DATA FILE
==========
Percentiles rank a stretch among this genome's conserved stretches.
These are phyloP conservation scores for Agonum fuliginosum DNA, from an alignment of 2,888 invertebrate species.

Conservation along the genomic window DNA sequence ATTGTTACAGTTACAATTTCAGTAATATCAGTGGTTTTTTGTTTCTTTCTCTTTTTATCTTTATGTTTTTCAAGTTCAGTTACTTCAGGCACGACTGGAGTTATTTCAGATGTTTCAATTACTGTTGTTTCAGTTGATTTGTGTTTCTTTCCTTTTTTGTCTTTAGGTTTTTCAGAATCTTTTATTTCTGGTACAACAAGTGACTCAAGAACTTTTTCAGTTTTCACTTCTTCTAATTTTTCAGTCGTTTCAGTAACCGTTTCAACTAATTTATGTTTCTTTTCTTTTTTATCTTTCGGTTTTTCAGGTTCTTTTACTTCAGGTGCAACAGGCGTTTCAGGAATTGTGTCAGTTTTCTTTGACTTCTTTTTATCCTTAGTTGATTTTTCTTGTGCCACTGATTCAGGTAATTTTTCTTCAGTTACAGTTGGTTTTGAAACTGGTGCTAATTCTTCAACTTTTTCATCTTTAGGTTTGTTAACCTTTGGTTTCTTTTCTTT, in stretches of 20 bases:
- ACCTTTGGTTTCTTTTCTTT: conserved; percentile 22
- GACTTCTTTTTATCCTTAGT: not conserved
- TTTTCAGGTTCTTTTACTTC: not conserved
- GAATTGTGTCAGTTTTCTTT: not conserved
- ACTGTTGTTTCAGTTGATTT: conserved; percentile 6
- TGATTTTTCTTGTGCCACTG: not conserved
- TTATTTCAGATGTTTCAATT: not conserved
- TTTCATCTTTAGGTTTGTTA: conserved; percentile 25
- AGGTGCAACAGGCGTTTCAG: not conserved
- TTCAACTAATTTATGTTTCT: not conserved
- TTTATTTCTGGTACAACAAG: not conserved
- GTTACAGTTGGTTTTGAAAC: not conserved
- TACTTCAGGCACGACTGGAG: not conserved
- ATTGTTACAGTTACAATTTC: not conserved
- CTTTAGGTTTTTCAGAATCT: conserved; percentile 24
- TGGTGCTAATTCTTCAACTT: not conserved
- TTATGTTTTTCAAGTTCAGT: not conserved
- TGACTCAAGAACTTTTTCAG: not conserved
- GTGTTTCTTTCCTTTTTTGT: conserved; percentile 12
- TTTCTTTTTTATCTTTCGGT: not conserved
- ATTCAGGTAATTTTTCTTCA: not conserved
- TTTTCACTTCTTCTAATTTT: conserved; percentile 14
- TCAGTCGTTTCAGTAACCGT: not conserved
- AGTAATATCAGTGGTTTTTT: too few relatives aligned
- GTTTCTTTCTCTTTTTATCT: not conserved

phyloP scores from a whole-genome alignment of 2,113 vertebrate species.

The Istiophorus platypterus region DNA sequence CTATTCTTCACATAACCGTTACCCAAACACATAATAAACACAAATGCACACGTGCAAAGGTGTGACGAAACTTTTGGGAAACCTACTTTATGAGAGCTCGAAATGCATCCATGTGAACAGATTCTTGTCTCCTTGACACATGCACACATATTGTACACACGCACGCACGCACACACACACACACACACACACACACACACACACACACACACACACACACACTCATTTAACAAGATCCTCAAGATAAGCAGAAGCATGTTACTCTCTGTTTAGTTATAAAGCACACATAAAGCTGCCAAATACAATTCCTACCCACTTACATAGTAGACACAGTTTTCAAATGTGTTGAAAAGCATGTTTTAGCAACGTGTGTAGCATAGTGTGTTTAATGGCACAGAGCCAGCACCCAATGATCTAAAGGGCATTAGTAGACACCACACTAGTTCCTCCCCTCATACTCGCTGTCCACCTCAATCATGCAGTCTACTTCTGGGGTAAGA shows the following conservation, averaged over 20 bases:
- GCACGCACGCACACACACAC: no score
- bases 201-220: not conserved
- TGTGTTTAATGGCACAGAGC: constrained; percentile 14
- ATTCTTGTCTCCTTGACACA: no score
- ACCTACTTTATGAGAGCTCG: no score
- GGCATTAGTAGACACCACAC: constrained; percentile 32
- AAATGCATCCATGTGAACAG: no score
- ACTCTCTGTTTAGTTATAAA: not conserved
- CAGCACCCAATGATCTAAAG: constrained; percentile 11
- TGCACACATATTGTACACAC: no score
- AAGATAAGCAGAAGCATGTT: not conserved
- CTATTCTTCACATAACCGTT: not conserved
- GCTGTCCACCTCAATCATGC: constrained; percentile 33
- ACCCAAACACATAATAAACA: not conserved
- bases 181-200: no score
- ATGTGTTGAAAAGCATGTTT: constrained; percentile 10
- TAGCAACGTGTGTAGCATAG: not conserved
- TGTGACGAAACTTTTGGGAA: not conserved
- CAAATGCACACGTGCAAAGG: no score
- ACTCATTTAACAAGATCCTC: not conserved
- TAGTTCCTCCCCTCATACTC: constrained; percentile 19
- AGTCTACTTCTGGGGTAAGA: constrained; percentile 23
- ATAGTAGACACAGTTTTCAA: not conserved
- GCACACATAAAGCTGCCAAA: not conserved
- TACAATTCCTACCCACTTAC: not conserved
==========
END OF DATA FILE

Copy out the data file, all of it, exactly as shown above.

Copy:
Percentiles rank a stretch among this genome's conserved stretches.
These are phyloP conservation scores for Agonum fuliginosum DNA, from an alignment of 2,888 invertebrate species.

Conservation along the genomic window DNA sequence ATTGTTACAGTTACAATTTCAGTAATATCAGTGGTTTTTTGTTTCTTTCTCTTTTTATCTTTATGTTTTTCAAGTTCAGTTACTTCAGGCACGACTGGAGTTATTTCAGATGTTTCAATTACTGTTGTTTCAGTTGATTTGTGTTTCTTTCCTTTTTTGTCTTTAGGTTTTTCAGAATCTTTTATTTCTGGTACAACAAGTGACTCAAGAACTTTTTCAGTTTTCACTTCTTCTAATTTTTCAGTCGTTTCAGTAACCGTTTCAACTAATTTATGTTTCTTTTCTTTTTTATCTTTCGGTTTTTCAGGTTCTTTTACTTCAGGTGCAACAGGCGTTTCAGGAATTGTGTCAGTTTTCTTTGACTTCTTTTTATCCTTAGTTGATTTTTCTTGTGCCACTGATTCAGGTAATTTTTCTTCAGTTACAGTTGGTTTTGAAACTGGTGCTAATTCTTCAACTTTTTCATCTTTAGGTTTGTTAACCTTTGGTTTCTTTTCTTT, in stretches of 20 bases:
- ACCTTTGGTTTCTTTTCTTT: conserved; percentile 22
- GACTTCTTTTTATCCTTAGT: not conserved
- TTTTCAGGTTCTTTTACTTC: not conserved
- GAATTGTGTCAGTTTTCTTT: not conserved
- ACTGTTGTTTCAGTTGATTT: conserved; percentile 6
- TGATTTTTCTTGTGCCACTG: not conserved
- TTATTTCAGATGTTTCAATT: not conserved
- TTTCATCTTTAGGTTTGTTA: conserved; percentile 25
- AGGTGCAACAGGCGTTTCAG: not conserved
- TTCAACTAATTTATGTTTCT: not conserved
- TTTATTTCTGGTACAACAAG: not conserved
- GTTACAGTTGGTTTTGAAAC: not conserved
- TACTTCAGGCACGACTGGAG: not conserved
- ATTGTTACAGTTACAATTTC: not conserved
- CTTTAGGTTTTTCAGAATCT: conserved; percentile 24
- TGGTGCTAATTCTTCAACTT: not conserved
- TTATGTTTTTCAAGTTCAGT: not conserved
- TGACTCAAGAACTTTTTCAG: not conserved
- GTGTTTCTTTCCTTTTTTGT: conserved; percentile 12
- TTTCTTTTTTATCTTTCGGT: not conserved
- ATTCAGGTAATTTTTCTTCA: not conserved
- TTTTCACTTCTTCTAATTTT: conserved; percentile 14
- TCAGTCGTTTCAGTAACCGT: not conserved
- AGTAATATCAGTGGTTTTTT: too few relatives aligned
- GTTTCTTTCTCTTTTTATCT: not conserved

phyloP scores from a whole-genome alignment of 2,113 vertebrate species.

The Istiophorus platypterus region DNA sequence CTATTCTTCACATAACCGTTACCCAAACACATAATAAACACAAATGCACACGTGCAAAGGTGTGACGAAACTTTTGGGAAACCTACTTTATGAGAGCTCGAAATGCATCCATGTGAACAGATTCTTGTCTCCTTGACACATGCACACATATTGTACACACGCACGCACGCACACACACACACACACACACACACACACACACACACACACACACACACACACTCATTTAACAAGATCCTCAAGATAAGCAGAAGCATGTTACTCTCTGTTTAGTTATAAAGCACACATAAAGCTGCCAAATACAATTCCTACCCACTTACATAGTAGACACAGTTTTCAAATGTGTTGAAAAGCATGTTTTAGCAACGTGTGTAGCATAGTGTGTTTAATGGCACAGAGCCAGCACCCAATGATCTAAAGGGCATTAGTAGACACCACACTAGTTCCTCCCCTCATACTCGCTGTCCACCTCAATCATGCAGTCTACTTCTGGGGTAAGA shows the following conservation, averaged over 20 bases:
- GCACGCACGCACACACACAC: no score
- bases 201-220: not conserved
- TGTGTTTAATGGCACAGAGC: constrained; percentile 14
- ATTCTTGTCTCCTTGACACA: no score
- ACCTACTTTATGAGAGCTCG: no score
- GGCATTAGTAGACACCACAC: constrained; percentile 32
- AAATGCATCCATGTGAACAG: no score
- ACTCTCTGTTTAGTTATAAA: not conserved
- CAGCACCCAATGATCTAAAG: constrained; percentile 11
- TGCACACATATTGTACACAC: no score
- AAGATAAGCAGAAGCATGTT: not conserved
- CTATTCTTCACATAACCGTT: not conserved
- GCTGTCCACCTCAATCATGC: constrained; percentile 33
- ACCCAAACACATAATAAACA: not conserved
- bases 181-200: no score
- ATGTGTTGAAAAGCATGTTT: constrained; percentile 10
- TAGCAACGTGTGTAGCATAG: not conserved
- TGTGACGAAACTTTTGGGAA: not conserved
- CAAATGCACACGTGCAAAGG: no score
- ACTCATTTAACAAGATCCTC: not conserved
- TAGTTCCTCCCCTCATACTC: constrained; percentile 19
- AGTCTACTTCTGGGGTAAGA: constrained; percentile 23
- ATAGTAGACACAGTTTTCAA: not conserved
- GCACACATAAAGCTGCCAAA: not conserved
- TACAATTCCTACCCACTTAC: not conserved